Controversy has further soured Wellington Phoenix's defeat to Adelaide United on Sunday with reports that Paul Ifill was allegedly racially abused by a spectator.
Controversy has further soured Wellington Phoenix's crushing 3-1 defeat to Adelaide United on Sunday with reports that star midfielder Paul Ifill was allegedly racially abused by a spectator during the match at Hindmarsh Stadium.
Ifill is suspected to have been called a derogatory racial term when he was substituted from the ground in the 61st minute of Adelaide-s 3-1 victory over Wellington.
But Wellington coach Ricki Herbert preferred not to comment on the alleged incident.
"It's not for me to confirm or deny, its best to go through that process and talk to Adelaide," Herbert said.
"There are a few comments we've shared with club officials and I'm sure they will explain it."
But Ifill took to his Twitter account to share his disappointment at what occurred.
"Bad times poor result and racist abuse from a very small minority of fans," Ifill tweeted.
Adelaide United are aware of the situation and will investigate the matter according to a club spokesman.
The Phoenix had a mountain to climb on Sunday after trailing Adelaide 3-0 at half-time.
A brace to influential Argentine import Marcelo Carrusca, who also assisted for Fabio Ferreira's goal, put the Reds on course for their eighth win of the season at the break but Wellington struck back in the second half courtesy of Dani Sanchez late consolation.
Despite the missed opportunities, Herbert said he was proud of his troops for responding in the second stanza after a 'bizarre first half'.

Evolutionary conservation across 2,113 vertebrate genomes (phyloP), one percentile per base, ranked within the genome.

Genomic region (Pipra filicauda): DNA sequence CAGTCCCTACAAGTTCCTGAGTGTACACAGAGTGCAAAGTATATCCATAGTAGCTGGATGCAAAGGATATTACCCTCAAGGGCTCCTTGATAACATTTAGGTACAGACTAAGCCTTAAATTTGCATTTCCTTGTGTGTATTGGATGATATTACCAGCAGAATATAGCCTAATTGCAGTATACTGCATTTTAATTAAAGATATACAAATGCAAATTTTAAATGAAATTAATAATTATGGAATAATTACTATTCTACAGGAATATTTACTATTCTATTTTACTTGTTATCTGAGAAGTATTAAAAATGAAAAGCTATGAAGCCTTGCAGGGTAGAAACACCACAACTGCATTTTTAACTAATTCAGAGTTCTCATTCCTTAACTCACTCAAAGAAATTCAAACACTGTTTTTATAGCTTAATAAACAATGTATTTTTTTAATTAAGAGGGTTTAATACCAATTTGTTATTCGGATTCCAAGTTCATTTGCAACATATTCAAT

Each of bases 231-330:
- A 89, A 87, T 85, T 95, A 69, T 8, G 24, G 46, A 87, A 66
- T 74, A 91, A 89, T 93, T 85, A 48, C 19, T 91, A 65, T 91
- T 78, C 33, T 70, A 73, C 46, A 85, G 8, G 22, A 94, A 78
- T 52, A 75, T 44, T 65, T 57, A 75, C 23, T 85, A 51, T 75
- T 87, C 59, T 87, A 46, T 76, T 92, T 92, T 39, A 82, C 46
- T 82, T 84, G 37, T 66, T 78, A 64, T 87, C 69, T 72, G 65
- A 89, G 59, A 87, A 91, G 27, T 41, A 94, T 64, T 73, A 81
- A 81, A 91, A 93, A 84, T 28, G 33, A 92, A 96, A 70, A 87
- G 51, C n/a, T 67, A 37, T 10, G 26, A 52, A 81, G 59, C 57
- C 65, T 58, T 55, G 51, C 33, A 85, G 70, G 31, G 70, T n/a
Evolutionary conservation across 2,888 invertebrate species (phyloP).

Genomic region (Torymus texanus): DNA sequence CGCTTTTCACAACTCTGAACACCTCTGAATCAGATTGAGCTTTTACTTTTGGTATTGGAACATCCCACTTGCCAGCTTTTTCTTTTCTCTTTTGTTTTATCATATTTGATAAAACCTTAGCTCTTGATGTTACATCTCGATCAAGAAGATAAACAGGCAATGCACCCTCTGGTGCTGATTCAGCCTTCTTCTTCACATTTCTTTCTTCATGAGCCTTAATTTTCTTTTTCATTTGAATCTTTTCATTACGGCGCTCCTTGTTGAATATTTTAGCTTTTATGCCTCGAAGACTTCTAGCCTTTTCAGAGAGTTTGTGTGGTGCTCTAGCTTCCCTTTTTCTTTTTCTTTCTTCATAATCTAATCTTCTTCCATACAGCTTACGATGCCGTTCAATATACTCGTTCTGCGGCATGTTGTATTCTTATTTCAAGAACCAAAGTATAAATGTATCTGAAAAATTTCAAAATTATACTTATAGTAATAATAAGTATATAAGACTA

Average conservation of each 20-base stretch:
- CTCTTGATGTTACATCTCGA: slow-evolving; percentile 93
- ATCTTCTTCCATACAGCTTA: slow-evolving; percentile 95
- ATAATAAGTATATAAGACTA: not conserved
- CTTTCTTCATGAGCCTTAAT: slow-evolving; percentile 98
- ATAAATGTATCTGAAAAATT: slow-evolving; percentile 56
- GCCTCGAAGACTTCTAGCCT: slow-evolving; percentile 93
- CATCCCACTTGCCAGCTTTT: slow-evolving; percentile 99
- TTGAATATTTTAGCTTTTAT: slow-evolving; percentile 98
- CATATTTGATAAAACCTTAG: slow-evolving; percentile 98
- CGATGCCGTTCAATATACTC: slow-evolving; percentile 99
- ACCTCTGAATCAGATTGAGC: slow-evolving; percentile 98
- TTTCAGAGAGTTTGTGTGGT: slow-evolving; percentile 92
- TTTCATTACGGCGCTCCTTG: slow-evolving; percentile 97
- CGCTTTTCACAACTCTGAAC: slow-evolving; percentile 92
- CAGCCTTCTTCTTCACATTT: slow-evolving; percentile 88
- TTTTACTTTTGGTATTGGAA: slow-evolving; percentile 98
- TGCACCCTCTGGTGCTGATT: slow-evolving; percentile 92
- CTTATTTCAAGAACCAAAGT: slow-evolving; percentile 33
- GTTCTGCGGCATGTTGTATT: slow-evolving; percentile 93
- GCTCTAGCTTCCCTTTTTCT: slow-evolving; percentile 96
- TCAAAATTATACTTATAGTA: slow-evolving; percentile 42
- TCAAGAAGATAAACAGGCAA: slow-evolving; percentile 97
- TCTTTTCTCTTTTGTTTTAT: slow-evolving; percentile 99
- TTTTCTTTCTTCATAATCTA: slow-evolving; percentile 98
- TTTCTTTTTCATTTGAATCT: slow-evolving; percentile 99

Herbert credited the introductions of substitutes Tyler Boyd and Ben Totori along with Louis Fenton for injecting pace and causing mayhem in the final third as the Phoenix went in search of a result.
"I can't speak highly enough of team ... I thought we were the best team in the second half," Herbert said.
"We had to do something in the second half after we copped three pretty basic goals.
"3-0 down is a hard position to be in, but we rung the changes and I thought the young ones were excellent.
"There was a goal scored that wasn't given ... we missed a penalty, Louis should have scored an open goal, and it would have made for a fascinating finish to the game."
Wellington co-owner Gareth Morgan was vocal in the media earlier this week, demanding more of Herbert and a desire to see the team play a more attractive and attacking brand of football.
Herbert felt Sunday's performance in the final third took an important step in that direction.
"It was arguably one of our better attacking performances of the season against a side who is playing well and at home are extremely difficult to beat," Herbert said.
"We've had this release back home about building towards a more free-flowing type of football ... and in my own opinion I've applauded that.
"Sunday you saw some of the work in progress ... it gave us that feeling that we are on the right track."